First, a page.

Volume 41, Issue 2 (March 2013)
Rate- and Temperature-Dependent Fracture Characteristics of Asphaltic Paving Mixtures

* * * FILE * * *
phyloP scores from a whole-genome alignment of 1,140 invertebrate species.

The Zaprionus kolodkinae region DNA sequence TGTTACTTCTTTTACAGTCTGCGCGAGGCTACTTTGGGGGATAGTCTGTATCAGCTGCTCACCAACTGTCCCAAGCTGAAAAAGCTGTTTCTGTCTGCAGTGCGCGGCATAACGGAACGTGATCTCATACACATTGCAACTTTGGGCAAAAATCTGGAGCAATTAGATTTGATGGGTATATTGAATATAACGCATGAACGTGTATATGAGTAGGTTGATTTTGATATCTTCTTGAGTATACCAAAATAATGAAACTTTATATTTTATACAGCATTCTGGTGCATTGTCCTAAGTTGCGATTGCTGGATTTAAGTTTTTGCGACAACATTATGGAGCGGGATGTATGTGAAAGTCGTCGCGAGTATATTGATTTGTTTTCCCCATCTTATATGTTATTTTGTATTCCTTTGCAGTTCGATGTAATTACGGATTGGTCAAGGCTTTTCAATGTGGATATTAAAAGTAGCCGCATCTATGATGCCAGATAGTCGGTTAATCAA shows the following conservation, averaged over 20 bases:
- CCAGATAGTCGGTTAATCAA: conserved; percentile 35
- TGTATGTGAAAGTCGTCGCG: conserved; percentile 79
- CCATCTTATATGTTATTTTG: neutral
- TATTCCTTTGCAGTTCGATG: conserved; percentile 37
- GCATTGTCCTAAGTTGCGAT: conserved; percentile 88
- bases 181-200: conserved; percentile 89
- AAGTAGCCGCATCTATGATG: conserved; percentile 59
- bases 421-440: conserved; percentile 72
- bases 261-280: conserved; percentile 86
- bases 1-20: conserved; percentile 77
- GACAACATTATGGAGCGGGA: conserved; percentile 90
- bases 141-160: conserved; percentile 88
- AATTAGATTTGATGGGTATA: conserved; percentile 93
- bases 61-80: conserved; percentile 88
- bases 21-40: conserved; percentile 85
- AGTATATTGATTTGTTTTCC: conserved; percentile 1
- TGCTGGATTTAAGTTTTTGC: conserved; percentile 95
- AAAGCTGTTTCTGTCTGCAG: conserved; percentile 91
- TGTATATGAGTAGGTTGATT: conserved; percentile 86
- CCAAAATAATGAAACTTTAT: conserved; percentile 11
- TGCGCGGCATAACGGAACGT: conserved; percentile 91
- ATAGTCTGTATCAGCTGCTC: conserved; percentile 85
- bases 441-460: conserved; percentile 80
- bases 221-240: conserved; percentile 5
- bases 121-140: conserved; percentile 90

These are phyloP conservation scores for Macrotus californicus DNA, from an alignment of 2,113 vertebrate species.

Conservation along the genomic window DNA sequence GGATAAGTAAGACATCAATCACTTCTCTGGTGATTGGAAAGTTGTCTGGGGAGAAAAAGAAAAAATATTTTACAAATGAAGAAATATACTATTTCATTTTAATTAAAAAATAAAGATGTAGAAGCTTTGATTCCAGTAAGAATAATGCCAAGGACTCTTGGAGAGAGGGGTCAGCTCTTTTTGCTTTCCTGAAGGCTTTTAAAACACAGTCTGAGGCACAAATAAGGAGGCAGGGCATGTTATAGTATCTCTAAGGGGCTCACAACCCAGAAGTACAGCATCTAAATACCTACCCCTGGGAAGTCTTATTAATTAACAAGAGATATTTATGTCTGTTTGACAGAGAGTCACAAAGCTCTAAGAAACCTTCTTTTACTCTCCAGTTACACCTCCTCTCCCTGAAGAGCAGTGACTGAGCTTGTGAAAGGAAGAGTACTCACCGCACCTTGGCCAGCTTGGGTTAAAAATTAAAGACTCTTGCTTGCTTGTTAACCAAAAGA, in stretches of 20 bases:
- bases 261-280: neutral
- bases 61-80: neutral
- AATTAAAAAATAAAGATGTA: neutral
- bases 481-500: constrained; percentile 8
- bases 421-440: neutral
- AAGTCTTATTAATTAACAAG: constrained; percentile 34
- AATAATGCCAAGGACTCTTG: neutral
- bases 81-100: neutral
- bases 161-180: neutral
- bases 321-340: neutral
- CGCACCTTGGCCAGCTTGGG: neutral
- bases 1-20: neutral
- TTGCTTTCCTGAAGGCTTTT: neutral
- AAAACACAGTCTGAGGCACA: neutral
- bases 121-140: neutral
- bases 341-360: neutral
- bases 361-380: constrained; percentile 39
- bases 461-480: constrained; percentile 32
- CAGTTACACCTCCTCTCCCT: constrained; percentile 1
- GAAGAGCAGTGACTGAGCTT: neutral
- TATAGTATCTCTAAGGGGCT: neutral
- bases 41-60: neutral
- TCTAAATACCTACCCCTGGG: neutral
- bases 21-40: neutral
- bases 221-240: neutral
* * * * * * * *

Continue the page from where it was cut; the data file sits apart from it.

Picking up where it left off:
Cracking in asphaltic pavement layers causes primary failure of the roadway structure, and the fracture resistance and characteristics of asphalt mixtures significantly influence the service life of asphaltic roadways. A better understanding of the fracture process is considered a necessary step to the proper development of design-analysis procedures for asphaltic mixtures and pavement structures. However, such effort involves many challenges because of the complex nature of asphaltic materials. In this study, experiments were conducted using uniaxial compressive specimens to characterize the linear viscoelastic properties and semi-circular bending (SCB) specimens to characterize fracture behavior of a typical dense-graded asphalt paving mixture subjected to various loading rates and at different temperatures. The SCB fracture test was also incorporated with a digital image correlation (DIC) system and finite-element model simulations including material viscoelasticity and cohesive-zone fracture to effectively capture local fracture processes and resulting fracture properties. The test results and model simulations clearly demonstrate that: (1) the rate- and temperature-dependent fracture characteristics need to be identified at the local fracture process zone, and (2) the rate- and temperature-dependent fracture properties are necessary in the structural design of asphaltic pavements with which a wide range of strain rates and service temperatures is usually associated.